Still Can't Decide? Try Obama & McCain Radio
The sneering types in the opinion journalism biz love to unload final week rants about what morons those undecided voters are, how it's just not possible that anyone could still be uncertain about their presidential pick at this very late stage. Well, I hear from lots of undecided people, even now, and some of them are out of it and some are very thoughtful and a whole lot are somewhere in between.
They want to know how to find the candidates' stands on the issues and they really read those position papers and the news stories about them. But they're also still trying to get a sense of each man and what he's about and where he comes from.
To help with that, the deejays over at Slacker Radio, a web site that uses Amazon.com-style recommendation programming to create web radio stations, have built McCain Radio and Obama Radio. The songs on each are culled from the music that the candidates have talked about in interviews about their personal taste, tracks from their favorite artists, the tunes played at their rallies and other events, and the themes they've put to use along the campaign trail.
You'll see strong, even extreme differences between the two playlists (I put these together from an hour of each station's programming.)
McCain Radio includes virtually nothing from the past quarter century of music. It is, in my listening, 100 percent white artists, with a blend of country, bright pop, early rock, and 70s lite FM hits. It's rarely treacly, occasionally inspirational, and heavy on 50s and early 60s classics.
Obama Radio is an eclectic blend of music you'd almost never hear on the same radio station in the highly segregated FM band. From McFadden and Whitehead's late 70s R&B hit, which for a time was colloquially know as the black national anthem, to Orleans' Still the One, which ABC-TV used for a while as its theme music, the Obama list is heavy with swelling, inspirational tunes, but it also gets much more obscure and all-encompassing than the McCain list. It's obviously a younger and more racially mixed playlist, but the tunes nonetheless range across five decades and at least seven radio formats.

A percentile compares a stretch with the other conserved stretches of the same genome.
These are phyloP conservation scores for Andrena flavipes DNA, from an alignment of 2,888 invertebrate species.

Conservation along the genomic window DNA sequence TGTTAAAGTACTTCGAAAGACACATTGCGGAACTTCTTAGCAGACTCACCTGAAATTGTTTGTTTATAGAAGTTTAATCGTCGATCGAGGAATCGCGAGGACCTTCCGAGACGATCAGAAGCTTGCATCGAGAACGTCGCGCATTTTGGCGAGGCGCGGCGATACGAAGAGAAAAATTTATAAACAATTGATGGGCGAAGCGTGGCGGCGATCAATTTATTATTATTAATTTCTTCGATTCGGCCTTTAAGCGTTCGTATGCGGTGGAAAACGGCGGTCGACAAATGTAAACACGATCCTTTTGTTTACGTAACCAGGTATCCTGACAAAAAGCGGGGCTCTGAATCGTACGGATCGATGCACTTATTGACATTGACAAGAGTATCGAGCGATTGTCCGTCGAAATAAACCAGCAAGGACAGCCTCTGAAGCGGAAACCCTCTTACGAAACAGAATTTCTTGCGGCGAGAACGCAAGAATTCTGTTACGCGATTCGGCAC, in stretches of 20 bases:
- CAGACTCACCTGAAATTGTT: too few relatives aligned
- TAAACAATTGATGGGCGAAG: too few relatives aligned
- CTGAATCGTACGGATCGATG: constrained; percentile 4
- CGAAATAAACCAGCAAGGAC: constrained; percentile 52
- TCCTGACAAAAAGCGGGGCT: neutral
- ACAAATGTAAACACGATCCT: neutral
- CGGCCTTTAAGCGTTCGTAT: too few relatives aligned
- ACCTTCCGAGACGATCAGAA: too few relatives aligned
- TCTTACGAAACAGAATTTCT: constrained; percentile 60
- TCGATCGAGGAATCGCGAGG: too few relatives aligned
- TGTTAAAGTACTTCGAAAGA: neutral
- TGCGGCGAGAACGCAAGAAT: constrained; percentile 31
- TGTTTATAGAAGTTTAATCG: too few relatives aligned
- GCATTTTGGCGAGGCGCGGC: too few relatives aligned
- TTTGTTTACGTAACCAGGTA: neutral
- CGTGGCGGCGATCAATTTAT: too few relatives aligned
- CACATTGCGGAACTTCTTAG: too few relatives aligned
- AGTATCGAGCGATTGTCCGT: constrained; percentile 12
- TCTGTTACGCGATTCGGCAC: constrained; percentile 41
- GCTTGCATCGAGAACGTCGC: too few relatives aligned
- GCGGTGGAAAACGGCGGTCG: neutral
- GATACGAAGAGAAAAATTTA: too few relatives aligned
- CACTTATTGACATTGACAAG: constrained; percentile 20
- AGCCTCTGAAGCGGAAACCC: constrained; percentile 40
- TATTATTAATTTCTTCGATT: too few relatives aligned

In three hours of listening, I found only two shared artists between the two stations: John Mellencamp and Neil Diamond. I initially took this as a very bad sign, but I'm going to choose to believe that there's really no meaning to this.
Here's a typical hour of music from each station. Draw your own conclusions and let's hear them on the comment boards below....
Stevie Ray Vaughan: The House Is Rockin'
Merle Haggard: If We Make It Through December
ABBA: Mamma Mia
Bill Conti: Gonna Fly Now (theme from "Rocky")
Roy Orbison: Blue Bayou
Frankie Valli: My Eyes Adored You
Linda Ronstadt: Just One Look
Kenny Loggins: Danger Zone
Beach Boys: I Get Around
Neil Diamond: Sweet Caroline
Elvis Presley: Good Rockin' Tonight
John Mellencamp: Pink Houses
Stevie Wonder: Sir Duke
Kanye West: Touch the Sky
James Brown: Get Up Offa That Thang
Orleans: Still The One
Bob Dylan: Maggie's Farm
Ozomatli: Love & Hope
Howlin' Wolf: Wang Dang Doodle
Bruce Springsteen: The Rising
Elton John: Crocodile Rock
McFadden and Whitehead: Ain't No Stoppin' Us Now
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